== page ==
Although you may have other symptoms, you will not be diagnosed with preeclampsia unless you also have one or both of the following:
- Your systolic blood pressure (the top number of your blood pressure reading) is over 140, or your diastolic blood pressure (the bottom number) is over 90, or both, for two measurements taken at least 6 hours apart.
- A urine test shows that you have too much protein in your urine.
Other symptoms of mild preeclampsia may include:
- Swelling of the hands and face that doesn't go away during the day. (If you have no other symptoms of preeclampsia, this swelling is probably a sign of normal pregnancy.)
- Rapid weight gain—more than 2 lb (0.9 kg) a week or 6 lb (2.7 kg) a month.
- Bleeding from a cut or injury that lasts longer than usual.
In severe preeclampsia, systolic blood pressure is over 160, or diastolic blood pressure is over 110, or both.
As blood circulation to the organs decreases, more severe symptoms can develop, including:
- A severe headache that will not go away with medicine such as acetaminophen.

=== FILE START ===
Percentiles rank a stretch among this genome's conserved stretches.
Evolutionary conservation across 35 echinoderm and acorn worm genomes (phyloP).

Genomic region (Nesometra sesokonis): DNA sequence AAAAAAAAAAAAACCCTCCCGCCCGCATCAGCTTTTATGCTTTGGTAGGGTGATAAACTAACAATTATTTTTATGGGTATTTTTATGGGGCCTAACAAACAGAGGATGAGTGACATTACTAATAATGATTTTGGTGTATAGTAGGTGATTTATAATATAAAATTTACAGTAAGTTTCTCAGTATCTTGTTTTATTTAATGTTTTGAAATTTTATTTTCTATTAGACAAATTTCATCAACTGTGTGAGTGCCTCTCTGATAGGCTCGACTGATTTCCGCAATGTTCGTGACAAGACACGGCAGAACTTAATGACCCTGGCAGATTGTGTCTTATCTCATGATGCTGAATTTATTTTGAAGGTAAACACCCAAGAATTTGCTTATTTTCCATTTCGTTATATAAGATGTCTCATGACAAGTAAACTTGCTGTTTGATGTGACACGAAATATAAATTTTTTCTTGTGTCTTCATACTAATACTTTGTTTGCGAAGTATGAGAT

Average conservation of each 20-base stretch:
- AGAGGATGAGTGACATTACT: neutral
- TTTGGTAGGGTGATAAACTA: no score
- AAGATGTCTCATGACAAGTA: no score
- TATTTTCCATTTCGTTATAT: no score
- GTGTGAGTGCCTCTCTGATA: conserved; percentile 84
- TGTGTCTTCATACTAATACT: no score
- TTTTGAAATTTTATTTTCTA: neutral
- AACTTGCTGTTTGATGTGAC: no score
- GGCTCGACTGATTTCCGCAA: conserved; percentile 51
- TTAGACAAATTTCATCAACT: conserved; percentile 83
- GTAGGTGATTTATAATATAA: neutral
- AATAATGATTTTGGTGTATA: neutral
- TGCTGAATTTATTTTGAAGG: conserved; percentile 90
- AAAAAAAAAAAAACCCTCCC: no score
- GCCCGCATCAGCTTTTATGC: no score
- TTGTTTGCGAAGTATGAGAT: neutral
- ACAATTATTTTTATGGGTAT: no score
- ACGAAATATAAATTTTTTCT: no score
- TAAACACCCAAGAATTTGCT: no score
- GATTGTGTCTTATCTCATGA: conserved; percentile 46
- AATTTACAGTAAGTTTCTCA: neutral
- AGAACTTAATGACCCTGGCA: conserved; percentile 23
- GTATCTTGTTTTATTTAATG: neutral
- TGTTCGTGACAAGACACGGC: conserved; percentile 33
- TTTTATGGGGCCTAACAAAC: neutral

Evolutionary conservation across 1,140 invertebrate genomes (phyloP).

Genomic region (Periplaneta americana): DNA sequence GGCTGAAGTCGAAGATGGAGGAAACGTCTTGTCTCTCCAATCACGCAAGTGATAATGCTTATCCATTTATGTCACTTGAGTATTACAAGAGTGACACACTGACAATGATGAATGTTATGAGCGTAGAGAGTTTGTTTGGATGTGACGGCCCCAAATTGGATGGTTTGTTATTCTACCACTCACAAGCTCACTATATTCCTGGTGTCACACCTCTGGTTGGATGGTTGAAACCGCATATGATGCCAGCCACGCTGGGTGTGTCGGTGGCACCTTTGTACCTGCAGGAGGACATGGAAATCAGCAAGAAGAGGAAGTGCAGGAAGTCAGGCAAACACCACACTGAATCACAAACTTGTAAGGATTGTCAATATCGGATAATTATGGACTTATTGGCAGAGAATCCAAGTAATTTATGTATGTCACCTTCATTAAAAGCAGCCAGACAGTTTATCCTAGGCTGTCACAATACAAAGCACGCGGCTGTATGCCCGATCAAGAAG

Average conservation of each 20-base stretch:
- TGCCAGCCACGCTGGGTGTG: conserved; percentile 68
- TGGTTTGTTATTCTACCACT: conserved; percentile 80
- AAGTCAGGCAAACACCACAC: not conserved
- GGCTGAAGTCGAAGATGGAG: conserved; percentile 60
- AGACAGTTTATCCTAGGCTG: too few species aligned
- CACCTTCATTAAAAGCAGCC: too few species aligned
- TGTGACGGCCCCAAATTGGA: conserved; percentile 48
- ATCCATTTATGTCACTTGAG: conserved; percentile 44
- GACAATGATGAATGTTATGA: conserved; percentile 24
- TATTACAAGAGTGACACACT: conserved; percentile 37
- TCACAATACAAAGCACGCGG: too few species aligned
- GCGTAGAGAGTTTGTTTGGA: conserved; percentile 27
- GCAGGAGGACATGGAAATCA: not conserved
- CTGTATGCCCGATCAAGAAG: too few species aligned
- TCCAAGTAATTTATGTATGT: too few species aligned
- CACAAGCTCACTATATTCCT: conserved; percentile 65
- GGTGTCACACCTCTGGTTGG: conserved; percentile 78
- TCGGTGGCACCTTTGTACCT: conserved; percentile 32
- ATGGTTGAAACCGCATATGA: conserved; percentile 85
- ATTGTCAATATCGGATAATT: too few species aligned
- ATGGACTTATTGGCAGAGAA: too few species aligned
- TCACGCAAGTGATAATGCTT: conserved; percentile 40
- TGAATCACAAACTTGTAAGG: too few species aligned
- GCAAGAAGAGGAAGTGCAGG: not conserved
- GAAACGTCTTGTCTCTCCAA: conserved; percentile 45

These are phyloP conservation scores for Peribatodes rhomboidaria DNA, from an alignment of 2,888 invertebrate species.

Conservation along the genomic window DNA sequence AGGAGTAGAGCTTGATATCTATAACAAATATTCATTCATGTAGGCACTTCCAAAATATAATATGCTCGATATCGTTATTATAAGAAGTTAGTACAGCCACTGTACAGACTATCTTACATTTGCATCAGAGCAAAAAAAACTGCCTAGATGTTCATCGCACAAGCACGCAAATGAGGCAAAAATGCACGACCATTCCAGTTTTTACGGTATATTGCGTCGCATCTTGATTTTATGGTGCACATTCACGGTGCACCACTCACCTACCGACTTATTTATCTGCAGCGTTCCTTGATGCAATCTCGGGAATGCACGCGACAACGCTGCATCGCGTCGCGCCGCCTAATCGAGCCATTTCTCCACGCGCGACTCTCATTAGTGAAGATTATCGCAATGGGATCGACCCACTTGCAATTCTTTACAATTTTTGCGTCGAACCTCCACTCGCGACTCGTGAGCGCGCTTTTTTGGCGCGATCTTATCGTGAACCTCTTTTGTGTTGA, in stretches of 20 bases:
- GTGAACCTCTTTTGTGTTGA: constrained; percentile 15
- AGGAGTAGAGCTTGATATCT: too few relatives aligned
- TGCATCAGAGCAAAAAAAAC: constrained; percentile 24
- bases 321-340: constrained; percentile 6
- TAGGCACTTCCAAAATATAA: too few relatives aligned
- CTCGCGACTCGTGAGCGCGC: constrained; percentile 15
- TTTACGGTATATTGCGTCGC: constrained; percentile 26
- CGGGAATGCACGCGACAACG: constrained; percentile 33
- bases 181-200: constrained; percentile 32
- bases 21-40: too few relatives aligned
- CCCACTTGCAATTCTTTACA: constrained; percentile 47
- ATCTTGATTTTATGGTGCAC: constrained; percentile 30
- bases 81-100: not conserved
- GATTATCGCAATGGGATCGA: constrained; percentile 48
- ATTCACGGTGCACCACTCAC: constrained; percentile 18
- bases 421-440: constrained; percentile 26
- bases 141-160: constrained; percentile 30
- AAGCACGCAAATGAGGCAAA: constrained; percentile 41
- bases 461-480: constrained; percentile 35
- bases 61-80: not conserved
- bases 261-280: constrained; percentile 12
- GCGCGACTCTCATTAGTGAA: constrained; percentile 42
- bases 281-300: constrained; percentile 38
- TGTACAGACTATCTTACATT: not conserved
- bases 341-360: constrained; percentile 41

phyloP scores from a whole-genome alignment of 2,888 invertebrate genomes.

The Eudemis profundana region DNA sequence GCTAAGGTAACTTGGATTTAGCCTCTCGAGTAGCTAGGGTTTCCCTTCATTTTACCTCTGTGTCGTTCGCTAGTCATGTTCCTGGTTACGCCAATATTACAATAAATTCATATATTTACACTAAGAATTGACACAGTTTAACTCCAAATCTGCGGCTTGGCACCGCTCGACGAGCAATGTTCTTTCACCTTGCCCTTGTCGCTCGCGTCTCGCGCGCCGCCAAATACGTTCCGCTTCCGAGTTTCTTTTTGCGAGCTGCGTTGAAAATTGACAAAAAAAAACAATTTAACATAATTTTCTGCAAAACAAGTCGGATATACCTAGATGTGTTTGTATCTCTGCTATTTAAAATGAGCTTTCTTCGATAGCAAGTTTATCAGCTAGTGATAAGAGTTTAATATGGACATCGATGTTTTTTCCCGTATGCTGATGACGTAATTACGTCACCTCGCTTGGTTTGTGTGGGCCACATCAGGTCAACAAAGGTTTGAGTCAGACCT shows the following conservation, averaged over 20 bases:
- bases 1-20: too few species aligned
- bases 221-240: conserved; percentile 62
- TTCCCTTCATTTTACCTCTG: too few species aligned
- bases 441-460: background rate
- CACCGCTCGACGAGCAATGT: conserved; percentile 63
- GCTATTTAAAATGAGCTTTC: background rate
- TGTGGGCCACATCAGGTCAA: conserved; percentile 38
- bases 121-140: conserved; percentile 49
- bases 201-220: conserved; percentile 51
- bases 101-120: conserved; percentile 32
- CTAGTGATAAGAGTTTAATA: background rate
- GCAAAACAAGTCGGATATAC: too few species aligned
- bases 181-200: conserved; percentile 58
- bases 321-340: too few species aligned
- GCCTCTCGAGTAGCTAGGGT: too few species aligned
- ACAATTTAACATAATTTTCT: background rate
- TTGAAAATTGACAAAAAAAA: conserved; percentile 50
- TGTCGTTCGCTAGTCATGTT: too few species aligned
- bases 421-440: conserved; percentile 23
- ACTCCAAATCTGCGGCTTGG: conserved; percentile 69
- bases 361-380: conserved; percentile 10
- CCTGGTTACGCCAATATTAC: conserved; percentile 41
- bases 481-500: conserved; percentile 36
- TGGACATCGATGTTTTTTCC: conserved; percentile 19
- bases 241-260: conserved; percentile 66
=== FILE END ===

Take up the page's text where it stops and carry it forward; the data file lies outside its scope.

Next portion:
- Blurred or dimming vision, spots in the visual field, or periods of blindness.
- Decreased urination—less than 2 cups (500 mL) in 24 hours.
- Lasting belly pain or tenderness, especially on the upper right side.
- Problems breathing, especially when lying flat.
- HELLP syndrome. This is a life-threatening liver disorder. It is usually related to preeclampsia. Get emergency medical treatment if you have several Reference symptoms of HELLP syndrome, such as headaches, vision problems, fatigue, or belly pain.
Eclampsia is life-threatening for both a mother and her baby. During a seizure, the oxygen supply to the baby is drastically reduced.
Call 911 any time a pregnant woman has a seizure.
|By:||Reference Healthwise Staff||Last Revised: Reference November 5, 2012|
|Medical Review:||Reference Sarah Marshall, MD - Family Medicine
Reference William Gilbert, MD - Maternal and Fetal Medicine